12. The method of claim 9, wherein if the signature and the information do not match then the method further comprises adding the signature to the signature library and incrementing a counter associated with the block of data.
13. The method of claim 9, wherein the controller comprises a plurality of exclusive-OR (XOR) gates, each gate of the plurality of gates comparing a bit value from the signature and a respective bit value from the information in the signature library.
14. The method of claim 9, wherein the SSD is a SATA (Serial Advanced Technology Attachment) SSD.
15. A solid state drive (SSD), comprising:
a plurality of storage elements; and
a controller coupled to the storage elements;
the controller operable to receive, from a central processing unit (CPU), a signature for a block of data and an address based on the signature, wherein the signature is received by the CPU from a source of the block of data;
the controller operable to locate an entry in a signature library using the address, for comparing the signature and information at the entry in the signature library, and for generating a signal that indicates whether or not the signature matches the information and for sending the signal to the CPU;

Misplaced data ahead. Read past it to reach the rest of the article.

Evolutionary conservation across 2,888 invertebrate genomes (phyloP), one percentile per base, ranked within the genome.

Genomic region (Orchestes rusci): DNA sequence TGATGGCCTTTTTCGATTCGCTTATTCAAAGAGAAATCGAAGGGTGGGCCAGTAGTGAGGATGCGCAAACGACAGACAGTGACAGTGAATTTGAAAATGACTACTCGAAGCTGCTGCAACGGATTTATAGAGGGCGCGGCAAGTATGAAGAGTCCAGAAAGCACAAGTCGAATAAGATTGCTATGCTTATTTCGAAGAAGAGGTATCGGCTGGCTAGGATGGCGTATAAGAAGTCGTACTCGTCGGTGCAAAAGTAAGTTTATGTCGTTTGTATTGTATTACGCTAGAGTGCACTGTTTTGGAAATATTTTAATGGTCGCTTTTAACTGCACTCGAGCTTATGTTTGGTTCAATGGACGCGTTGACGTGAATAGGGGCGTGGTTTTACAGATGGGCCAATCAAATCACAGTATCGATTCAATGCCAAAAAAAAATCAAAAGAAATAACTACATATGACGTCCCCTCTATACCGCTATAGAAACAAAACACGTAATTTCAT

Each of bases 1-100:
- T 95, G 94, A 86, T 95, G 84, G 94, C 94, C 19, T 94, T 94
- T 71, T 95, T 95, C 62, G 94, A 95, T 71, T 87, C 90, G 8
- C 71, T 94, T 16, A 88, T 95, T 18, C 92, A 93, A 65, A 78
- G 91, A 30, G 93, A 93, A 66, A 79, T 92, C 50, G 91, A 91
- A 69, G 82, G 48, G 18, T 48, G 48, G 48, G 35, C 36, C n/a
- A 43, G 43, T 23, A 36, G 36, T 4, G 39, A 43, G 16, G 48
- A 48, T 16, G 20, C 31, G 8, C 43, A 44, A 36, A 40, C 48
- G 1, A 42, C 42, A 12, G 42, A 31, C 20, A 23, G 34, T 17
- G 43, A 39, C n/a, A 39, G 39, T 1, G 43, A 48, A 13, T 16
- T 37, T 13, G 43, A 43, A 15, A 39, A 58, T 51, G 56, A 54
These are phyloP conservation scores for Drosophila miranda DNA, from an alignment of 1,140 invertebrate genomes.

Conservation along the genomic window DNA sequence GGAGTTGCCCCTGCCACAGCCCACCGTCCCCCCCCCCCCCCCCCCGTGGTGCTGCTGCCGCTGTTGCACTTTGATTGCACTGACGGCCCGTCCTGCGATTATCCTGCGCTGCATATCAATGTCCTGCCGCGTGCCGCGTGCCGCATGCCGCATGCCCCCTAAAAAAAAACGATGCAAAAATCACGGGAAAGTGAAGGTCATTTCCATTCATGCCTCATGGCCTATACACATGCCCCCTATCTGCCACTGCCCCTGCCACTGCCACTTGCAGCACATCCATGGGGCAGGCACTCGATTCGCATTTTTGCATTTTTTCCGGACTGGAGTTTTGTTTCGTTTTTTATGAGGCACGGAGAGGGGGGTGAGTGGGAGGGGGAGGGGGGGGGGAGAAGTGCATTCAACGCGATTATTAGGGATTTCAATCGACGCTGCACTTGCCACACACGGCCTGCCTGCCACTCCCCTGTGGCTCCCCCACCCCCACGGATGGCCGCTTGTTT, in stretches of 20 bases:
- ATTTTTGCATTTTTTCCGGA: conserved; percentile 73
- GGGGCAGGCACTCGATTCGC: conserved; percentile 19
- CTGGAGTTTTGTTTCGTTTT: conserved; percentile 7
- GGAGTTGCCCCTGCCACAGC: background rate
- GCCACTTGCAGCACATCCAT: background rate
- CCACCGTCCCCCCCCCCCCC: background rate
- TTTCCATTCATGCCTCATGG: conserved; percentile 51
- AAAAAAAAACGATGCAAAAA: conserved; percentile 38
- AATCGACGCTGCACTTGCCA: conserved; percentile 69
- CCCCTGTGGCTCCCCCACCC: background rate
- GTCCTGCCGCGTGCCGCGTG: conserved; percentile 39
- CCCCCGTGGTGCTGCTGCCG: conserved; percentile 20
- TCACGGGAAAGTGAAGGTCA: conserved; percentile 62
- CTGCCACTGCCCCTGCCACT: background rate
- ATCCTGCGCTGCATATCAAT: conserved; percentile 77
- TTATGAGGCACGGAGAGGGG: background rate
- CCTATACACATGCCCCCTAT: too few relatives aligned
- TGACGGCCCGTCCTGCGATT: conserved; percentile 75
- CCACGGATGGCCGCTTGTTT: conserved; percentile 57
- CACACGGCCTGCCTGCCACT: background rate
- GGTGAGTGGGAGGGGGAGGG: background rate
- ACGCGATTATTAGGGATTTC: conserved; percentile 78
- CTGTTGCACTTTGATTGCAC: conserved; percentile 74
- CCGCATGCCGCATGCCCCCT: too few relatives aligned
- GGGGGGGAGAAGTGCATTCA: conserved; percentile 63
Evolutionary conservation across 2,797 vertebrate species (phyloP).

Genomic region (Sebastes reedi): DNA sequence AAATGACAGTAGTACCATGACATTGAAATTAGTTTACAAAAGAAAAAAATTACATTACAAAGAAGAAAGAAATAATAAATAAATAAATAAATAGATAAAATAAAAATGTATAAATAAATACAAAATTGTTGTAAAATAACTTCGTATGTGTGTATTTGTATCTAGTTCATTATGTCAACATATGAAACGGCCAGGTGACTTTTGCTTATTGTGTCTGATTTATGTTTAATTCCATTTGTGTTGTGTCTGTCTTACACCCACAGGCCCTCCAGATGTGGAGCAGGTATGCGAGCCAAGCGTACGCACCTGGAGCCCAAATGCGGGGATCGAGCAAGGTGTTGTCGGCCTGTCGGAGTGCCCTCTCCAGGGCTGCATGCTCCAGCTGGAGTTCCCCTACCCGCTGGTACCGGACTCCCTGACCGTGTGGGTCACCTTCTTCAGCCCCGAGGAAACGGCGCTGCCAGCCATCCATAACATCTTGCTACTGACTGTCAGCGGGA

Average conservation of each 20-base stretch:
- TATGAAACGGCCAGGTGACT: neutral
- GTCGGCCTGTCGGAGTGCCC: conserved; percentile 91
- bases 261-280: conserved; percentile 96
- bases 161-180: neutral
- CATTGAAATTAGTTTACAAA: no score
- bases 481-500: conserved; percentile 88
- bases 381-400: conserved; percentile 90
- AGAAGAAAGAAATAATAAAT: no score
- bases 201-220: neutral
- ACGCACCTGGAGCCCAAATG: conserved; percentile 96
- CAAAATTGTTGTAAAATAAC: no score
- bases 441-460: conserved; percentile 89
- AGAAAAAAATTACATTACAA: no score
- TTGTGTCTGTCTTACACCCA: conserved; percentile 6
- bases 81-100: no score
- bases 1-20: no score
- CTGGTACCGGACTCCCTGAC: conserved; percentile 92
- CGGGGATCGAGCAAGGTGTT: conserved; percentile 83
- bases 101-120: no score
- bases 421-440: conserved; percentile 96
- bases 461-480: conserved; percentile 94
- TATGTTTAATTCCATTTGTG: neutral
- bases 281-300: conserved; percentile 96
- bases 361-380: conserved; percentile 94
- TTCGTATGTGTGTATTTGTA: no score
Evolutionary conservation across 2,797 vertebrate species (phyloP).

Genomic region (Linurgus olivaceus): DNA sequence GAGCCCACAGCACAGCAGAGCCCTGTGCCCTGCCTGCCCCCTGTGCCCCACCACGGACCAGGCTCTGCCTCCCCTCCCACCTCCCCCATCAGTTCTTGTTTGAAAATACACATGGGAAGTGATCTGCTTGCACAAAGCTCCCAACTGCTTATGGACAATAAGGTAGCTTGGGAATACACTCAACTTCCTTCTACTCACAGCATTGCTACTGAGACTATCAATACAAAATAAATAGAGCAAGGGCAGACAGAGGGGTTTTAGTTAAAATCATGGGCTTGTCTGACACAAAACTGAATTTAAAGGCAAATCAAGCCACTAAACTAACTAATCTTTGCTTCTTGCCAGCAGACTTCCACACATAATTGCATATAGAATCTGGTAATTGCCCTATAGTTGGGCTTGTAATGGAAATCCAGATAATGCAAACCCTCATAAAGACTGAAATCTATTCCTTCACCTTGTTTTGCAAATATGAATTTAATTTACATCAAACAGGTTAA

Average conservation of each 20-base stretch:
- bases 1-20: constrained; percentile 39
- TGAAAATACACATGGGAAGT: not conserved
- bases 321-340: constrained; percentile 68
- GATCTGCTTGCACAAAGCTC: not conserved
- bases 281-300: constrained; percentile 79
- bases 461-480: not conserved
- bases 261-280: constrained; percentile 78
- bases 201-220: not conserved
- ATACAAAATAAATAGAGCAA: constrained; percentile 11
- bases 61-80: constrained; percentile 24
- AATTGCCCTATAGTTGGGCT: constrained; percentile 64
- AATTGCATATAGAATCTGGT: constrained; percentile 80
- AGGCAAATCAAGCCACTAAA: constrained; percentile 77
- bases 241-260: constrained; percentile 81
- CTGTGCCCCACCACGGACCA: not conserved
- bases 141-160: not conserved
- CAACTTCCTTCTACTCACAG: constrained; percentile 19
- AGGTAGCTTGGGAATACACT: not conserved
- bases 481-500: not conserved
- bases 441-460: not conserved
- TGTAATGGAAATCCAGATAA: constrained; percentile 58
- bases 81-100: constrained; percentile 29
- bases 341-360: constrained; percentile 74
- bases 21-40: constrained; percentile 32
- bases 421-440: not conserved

the controller further operable to write the block of data to a storage element of the plurality of storage elements when the block of data is received in response to a signal indicating that the signature does not match the information in the signature library.
16. The SSD of claim 15, wherein the signal comprises a single binary bit, wherein the bit is a first value if the signature and the information match and a second value if the signature and the information do not match.
17. The SSD of claim 15, wherein if the signature and the information match then a counter associated with the block of data is incremented.
18. The SSD of claim 15, wherein if the signature and the information do not match then the signature is added to the signature library and a counter associated with the block of data is incremented.
19. The SSD of claim 15, wherein the controller comprises a deduplication processor that compares the signature and the information, wherein the deduplication processor comprises a plurality of exclusive-OR (XOR) gates, each gate of the plurality of gates comparing a bit value from the signature and a respective bit value from the information from the signature library.
20. The SSD of claim 15, wherein the SSD is a SATA (Serial Advanced Technology Attachment) SSD and the storage elements comprise NAND dies.